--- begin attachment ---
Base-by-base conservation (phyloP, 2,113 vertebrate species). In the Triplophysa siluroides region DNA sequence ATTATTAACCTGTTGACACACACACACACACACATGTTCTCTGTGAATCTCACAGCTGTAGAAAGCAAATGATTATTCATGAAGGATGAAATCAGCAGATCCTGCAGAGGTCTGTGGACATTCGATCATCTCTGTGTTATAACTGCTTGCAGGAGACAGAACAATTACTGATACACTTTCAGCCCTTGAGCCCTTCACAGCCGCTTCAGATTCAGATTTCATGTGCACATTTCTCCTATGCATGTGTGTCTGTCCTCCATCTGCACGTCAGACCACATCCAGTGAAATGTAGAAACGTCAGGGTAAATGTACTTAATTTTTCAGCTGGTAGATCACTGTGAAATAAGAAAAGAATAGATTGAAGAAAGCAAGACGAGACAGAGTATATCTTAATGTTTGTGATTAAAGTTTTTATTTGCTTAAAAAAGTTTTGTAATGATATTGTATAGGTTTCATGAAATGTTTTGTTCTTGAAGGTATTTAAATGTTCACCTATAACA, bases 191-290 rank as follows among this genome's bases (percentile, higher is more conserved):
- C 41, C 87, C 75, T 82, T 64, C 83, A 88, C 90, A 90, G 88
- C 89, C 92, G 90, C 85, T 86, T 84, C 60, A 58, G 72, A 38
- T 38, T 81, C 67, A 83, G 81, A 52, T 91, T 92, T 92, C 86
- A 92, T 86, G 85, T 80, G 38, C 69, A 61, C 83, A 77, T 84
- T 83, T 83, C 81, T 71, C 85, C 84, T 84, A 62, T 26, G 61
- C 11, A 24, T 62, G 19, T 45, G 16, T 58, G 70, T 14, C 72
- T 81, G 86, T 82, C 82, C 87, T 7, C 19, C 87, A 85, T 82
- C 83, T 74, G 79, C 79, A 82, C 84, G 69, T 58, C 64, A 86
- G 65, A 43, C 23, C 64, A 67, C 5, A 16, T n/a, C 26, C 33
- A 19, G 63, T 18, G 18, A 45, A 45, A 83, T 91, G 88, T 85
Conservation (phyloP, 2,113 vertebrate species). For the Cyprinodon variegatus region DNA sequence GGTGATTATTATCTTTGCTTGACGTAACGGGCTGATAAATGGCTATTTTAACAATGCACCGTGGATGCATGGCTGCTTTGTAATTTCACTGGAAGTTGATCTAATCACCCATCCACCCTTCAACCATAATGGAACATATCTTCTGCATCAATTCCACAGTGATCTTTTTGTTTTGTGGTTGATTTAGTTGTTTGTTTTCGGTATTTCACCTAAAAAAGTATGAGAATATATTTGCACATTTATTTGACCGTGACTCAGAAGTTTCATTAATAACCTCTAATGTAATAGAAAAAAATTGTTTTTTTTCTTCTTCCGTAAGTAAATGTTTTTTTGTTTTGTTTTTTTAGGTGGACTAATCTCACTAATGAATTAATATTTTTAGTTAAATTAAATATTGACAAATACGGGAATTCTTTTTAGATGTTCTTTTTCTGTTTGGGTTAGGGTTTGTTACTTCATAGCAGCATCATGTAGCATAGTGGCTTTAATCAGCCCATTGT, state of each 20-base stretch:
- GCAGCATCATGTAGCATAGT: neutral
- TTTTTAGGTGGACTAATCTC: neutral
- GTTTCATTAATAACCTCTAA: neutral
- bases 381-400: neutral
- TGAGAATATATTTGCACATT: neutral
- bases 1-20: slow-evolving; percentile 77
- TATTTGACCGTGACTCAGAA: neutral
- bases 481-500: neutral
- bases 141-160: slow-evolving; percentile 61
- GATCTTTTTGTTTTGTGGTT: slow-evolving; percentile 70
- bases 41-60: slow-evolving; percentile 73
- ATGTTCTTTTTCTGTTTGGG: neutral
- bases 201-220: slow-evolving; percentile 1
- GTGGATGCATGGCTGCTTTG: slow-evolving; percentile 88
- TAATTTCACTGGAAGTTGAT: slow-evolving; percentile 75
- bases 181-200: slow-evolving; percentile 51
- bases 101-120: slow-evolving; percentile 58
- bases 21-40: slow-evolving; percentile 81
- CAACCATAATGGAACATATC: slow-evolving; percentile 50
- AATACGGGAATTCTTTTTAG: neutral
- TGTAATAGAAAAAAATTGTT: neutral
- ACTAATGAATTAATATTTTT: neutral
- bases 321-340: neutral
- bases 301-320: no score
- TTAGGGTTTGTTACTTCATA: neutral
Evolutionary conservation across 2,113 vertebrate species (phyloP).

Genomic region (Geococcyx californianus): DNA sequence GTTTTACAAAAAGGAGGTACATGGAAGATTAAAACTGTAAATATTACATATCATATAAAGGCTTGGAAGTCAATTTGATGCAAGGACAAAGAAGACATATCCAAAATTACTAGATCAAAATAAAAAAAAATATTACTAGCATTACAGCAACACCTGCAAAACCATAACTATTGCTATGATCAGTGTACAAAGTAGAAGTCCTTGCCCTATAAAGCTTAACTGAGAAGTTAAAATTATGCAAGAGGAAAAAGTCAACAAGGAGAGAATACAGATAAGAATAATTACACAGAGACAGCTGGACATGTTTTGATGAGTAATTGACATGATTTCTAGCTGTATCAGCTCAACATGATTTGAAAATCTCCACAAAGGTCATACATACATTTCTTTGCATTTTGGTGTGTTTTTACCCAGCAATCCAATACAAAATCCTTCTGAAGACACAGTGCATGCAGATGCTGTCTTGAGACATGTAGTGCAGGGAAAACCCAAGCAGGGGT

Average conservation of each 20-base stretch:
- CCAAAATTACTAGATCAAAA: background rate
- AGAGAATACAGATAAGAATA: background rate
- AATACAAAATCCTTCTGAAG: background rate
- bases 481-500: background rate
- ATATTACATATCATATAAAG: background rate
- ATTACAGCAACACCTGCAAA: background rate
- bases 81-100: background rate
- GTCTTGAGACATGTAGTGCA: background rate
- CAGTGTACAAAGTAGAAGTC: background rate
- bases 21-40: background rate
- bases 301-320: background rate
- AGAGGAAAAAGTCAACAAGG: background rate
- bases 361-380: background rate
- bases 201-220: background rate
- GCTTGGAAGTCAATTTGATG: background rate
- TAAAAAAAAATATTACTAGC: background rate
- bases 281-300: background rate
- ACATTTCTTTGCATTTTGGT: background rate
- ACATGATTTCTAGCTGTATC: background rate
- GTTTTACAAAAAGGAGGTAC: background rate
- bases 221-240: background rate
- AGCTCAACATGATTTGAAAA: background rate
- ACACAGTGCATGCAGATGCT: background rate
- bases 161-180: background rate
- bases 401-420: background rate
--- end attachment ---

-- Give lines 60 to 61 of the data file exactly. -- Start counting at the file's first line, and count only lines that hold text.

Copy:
- GTTTTACAAAAAGGAGGTAC: background rate
- bases 221-240: background rate